Oral Histories

Interview of Edward Asner

Actor and social activist. Active in protesting the involvement of the United States in Central America in the 1980s.
Interviews not in a series, part two
Film and Television
Biographical Note:
Actor and social activist. Active in protesting the involvement of the United States in Central America in the 1980s.
Collings, Jane
Asner, Edward
Persons Present:
Asner and Collings.
Place Conducted:
Asner's home in Los Angeles, California.
Supporting Documents:
Records relating to the interview are located in the office of the UCLA Library's Center for Oral History Research.
Interviewer Background and Preparation:
The interview was conducted by Jane Collings, interviewer and senior editor, Center for Oral History Research. B.A., Communications, Antioch College; M.A., Communications, University of Iowa; Ph.D., Critical Studies, UCLA.Collings prepared for the interview by reviewing material on Asner's career as an actor and activist.
Processing of Interview:
The transcript is a verbatim transcription of the recording. It was transcribed by a professional transcribing agency using a list of proper names and specialized terminology supplied by the interviewer. Asner was then given an opportunity to review the transcript but made no corrections or additions.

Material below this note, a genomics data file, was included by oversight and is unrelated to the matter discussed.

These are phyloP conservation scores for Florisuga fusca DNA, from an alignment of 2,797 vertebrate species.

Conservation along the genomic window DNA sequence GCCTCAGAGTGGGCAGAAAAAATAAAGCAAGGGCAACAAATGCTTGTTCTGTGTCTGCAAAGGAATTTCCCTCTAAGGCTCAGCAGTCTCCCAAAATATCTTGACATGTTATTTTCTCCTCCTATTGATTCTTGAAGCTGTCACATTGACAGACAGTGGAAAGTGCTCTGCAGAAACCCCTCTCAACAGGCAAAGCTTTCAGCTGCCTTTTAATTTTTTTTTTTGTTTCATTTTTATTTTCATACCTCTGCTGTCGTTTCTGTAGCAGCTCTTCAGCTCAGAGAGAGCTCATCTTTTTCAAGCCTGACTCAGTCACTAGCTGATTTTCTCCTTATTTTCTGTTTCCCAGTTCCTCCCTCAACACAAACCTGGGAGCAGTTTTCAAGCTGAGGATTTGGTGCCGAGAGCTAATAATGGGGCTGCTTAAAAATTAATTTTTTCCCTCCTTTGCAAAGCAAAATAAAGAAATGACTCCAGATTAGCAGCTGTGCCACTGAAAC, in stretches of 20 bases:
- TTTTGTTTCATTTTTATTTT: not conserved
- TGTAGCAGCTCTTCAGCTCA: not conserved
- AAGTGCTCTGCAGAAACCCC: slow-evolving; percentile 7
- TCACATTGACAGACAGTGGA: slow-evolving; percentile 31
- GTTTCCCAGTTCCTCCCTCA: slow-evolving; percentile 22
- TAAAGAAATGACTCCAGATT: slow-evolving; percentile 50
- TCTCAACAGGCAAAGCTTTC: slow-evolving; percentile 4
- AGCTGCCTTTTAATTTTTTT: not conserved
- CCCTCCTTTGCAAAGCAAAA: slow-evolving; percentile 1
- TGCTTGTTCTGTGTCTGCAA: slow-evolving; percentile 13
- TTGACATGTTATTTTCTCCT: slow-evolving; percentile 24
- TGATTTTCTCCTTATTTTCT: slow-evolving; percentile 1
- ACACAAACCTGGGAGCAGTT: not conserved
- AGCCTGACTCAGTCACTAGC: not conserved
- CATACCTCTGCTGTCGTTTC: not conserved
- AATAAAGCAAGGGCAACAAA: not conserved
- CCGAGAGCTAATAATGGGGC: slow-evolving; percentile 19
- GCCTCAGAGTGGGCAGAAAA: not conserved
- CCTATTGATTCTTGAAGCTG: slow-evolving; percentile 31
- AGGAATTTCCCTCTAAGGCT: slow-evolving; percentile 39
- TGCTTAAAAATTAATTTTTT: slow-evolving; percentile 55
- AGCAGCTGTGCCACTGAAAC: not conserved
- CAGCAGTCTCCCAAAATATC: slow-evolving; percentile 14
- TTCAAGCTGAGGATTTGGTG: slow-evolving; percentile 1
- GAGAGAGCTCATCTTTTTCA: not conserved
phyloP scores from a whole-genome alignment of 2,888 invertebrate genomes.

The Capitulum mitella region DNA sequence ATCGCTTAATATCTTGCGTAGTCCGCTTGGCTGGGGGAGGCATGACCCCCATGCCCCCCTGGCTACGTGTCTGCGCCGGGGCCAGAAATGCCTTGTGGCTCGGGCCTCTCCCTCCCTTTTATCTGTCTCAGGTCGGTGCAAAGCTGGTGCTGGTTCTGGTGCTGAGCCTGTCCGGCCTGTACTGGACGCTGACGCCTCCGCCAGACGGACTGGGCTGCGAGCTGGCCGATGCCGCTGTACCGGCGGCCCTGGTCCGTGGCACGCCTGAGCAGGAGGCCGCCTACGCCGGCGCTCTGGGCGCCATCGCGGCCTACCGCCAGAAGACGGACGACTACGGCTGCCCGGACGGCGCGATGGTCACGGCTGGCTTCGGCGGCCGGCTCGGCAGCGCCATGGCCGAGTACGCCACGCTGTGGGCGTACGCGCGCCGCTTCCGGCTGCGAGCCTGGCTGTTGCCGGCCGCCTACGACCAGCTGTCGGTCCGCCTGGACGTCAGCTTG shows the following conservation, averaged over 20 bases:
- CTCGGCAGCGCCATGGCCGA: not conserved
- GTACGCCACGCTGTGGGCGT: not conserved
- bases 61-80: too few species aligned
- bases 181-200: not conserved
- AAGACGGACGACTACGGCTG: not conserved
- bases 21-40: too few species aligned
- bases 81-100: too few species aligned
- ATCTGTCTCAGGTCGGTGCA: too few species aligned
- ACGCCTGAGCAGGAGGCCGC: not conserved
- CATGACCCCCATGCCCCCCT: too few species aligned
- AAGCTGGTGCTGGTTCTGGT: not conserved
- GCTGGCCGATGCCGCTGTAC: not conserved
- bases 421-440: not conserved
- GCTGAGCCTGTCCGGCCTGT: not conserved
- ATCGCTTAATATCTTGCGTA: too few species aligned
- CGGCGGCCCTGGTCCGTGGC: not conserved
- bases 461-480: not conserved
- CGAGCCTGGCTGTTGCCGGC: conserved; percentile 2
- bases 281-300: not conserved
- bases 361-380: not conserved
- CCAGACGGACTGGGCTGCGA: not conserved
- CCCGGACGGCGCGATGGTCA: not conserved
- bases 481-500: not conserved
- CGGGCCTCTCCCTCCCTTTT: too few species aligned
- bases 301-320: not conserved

5 hrs.
Regents of the University of California, UCLA Library.
Early life—Father's junk business—Enjoys reading as a youth—Movie viewing as a youth—Grandfather's wine business—Father's moral code—Father's efforts to drill for oil—Crossover between junk business and prohibition activities—Family's aspirations—Hebrew School—Asner's Bar Mitzvah—Sense of Jewish identity—Moves to a middle-class area—Yearns for adventure and travel after high school—Attends University of Chicago as a political science major—Enjoys the city of Chicago—Housing in Chicago—Decides to pursue acting as a career—Father's insistence that Asner break off an affair with a Gentile girlfriend—Finds a mentor in David Green—Efforts at several jobs—Works on an auto assembly plant—A painful breakup with first girlfriend—More on efforts at miscellaneous jobs—Works in a unionized auto plant—Castigated by director of Antigone—Banished from a university theater group—Joins a newly formed theater group in Chicago—Drafted during the Korean conflict—Placed with the Signal Corps—Sent overseas to a base in France—Forms a basketball league at French base—Invited to join a theater company with Paul Sills in Chicago—Reviews— Playwrights Theater Club—A summer of Shakespeare—Backstage politics—Compass Players.